Why tax reform might break the Republican Party Can President Trump and the Republican Party accomplish anything? First they bungled the ObamaCare repeal. Then they bungled the debt ceiling, when Trump breezily agreed to a deal last week that will give Democrats maximum leverage in December. And soon they will bungle the party's most fundamental reason for existing: cutting taxes for rich people. The reasons are twofold: Reconcialition and the fact that the various Republican factions are irreconcilable.First, reconciliation.

If you are a Democratic primary voter and you are on the fence between Clinton and Sanders, fear of Trump may well be enough to tip the balance Conservatives might even find that they like their new, more idealistic third party better than the GOP even though it has less of a chance of winning

I’m a conservative and I promise the GOP , if Trump wins the primary and I hope he does, and the RINOs break off with a third party and Hillary or Bernie or some other Afraid he’ll actually fix things, make America Great again, bring back jobs, cut government, make our enemies fear us again, our

Complicating matters even further, Mr. Trump has given Congress a deadline of early next year to come up with a fix for the order he rescinded last week that protected young undocumented immigrants from deportation. Mr. Bannon, in an interview with “60 Minutes” that aired on Sunday, said he believed the issue would be one more factor pushing Republicans toward a tipping point.

“I’m worried about losing the House now because of this,” he said. “And my fear,” he added, “in February and March it will be a civil war inside the Republican Party.”

Opinions on Mr. Trump have changed less than his low overall popularity might suggest. Ninety-eight percent of Republicans who supported him in the 2016 primaries still approve of him today, according to a Wall Street Journal/NBC News poll released last week. Among Republicans who voted for another candidate in the primaries, his approval rating is 66 percent.

Further widening the divide, not only has the president been unwilling or unable to bring the warring factions of his party together, he has repeatedly attacked Republicans he deems insufficiently committed to his causes, in some cases trying to unseat them by encouraging primary challenges.

Kellyanne Conway, counselor to the president, said that some Republicans had seemed to quickly forget that Mr. Trump’s issues were winning ones in 2016.

“They were giddy to echo the Trump economic prosperity and security messages, and in some cases were almost accidental progenitors of what he stood for,” Ms. Conway said. “Every single Republican on Capitol Hill at some point and at some level successfully ran and won on promises to do any number of things that the president is now is eager to execute.”

The Two-Party System on a Sick Bed

  The Two-Party System on a Sick Bed It is as lasting an American literary metaphor as Captain Ahab and the white whale or Hester Prynne and her scarlet “A.” We are, of course, referring to that branch of science known as cartoon thermodynamics. The first law, as popularized by the late film critic Roger Ebert, is worthy of Isaac Newton: “Any body suspended in space will remain in space until made aware of its situation.” In layman’s terms, that means that Wile E. Coyote and Daffy Duck can race off a cliff and hover in midair until they make the fatal mistake of looking down.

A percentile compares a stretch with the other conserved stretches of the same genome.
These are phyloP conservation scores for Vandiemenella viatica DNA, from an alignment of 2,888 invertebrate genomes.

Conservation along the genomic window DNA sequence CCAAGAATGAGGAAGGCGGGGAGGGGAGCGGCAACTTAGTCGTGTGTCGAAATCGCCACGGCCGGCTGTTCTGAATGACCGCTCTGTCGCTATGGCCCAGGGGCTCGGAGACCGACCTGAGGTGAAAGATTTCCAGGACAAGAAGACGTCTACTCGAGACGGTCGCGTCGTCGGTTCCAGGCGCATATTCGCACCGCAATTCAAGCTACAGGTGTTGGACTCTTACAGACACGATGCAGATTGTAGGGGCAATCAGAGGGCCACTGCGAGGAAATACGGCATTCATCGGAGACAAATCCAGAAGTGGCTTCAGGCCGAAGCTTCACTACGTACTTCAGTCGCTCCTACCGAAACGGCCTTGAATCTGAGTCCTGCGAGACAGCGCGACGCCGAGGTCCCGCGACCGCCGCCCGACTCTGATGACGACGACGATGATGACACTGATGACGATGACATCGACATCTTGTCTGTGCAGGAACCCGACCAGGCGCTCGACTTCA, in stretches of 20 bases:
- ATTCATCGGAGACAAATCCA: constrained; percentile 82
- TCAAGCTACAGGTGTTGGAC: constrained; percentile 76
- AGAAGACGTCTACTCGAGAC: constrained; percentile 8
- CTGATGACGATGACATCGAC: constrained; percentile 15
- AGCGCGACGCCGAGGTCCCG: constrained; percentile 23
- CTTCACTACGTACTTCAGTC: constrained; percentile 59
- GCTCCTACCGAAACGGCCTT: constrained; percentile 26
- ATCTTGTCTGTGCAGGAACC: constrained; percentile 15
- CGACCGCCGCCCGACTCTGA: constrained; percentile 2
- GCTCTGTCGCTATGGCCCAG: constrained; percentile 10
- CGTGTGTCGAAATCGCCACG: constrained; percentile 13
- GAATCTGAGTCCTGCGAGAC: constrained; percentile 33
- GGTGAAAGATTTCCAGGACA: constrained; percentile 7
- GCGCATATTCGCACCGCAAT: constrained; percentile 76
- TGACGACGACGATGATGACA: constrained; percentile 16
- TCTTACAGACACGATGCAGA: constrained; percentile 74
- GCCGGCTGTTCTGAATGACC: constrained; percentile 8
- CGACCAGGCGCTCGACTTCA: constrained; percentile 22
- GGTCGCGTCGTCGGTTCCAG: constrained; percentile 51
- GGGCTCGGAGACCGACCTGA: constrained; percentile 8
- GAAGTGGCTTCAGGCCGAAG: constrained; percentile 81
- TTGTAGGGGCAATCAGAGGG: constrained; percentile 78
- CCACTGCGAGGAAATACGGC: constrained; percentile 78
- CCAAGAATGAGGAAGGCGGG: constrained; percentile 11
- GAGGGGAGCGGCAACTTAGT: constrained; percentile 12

In chaos, some portion of the GOP might find salvation. With Trump , only the abyss stares back, chanting “Eat at Arby’s.” Mounting a third party run might be difficult, but the GOP better hope these conservative groups can get it done.

The thought is being kicked around that a third party needs to rise to challenge Trump . Now the national GOP establishment’s failure to listen to the people is on the verge of giving us Donald Trump .

“And when Donald Trump promises to drain the swamp,” Ms. Conway added, “it doesn’t just implicate K Street, it implicates lawmakers on Capitol Hill. This is a test for them as well.”

Given Mr. Trump’s mercurial nature, few Republicans will guess whether he can remain a viable leader of a movement that is fundamentally conservative in many ways, most notably its hostility toward large-scale immigration.

The most significant thing about Mr. Trump’s spending-and-debt deal with Democrats may not be that he revealed any hidden liberal leanings, but that he undermined his already weakened political party, one that has long been an uneasy amalgam of business-oriented elites and the more rural, religious grass roots.

“He’s a free-range chicken,” said Michael Steele, a former chairman of the Republican National Committee. “And he’s out there on the range playing with whomever he wants.”

As a president who has essentially borrowed the Republican label, Mr. Trump’s independence is unsettling the very foundation of the party, Mr. Steele added. “It’s already started to reshape the landscape,” he said.

And in breaking so publicly with the most prominent symbols of his party’s establishment, he may have made it easier for others to do so, too.

Get politics and Washington news updates via Facebook, Twitter and the Morning Briefing newsletter.

Dems fear lasting damage from Clinton-Sanders fight .
As the bickering between the former rivals grows more intense, Democrats say it needs to end. "It reiterates that our party is still led by people with fatal flaws," said one former senior Obama administration official.Another former Obama official added, "It's like watching two children bickering."The only winner from the infighting, they say, is the Republican president."Donald Trump must love the backbiting between Sanders and Clinton," said Democratic strategist Brad Bannon.

—   Share news in the SOC. Networks

Topical videos:

This is interesting!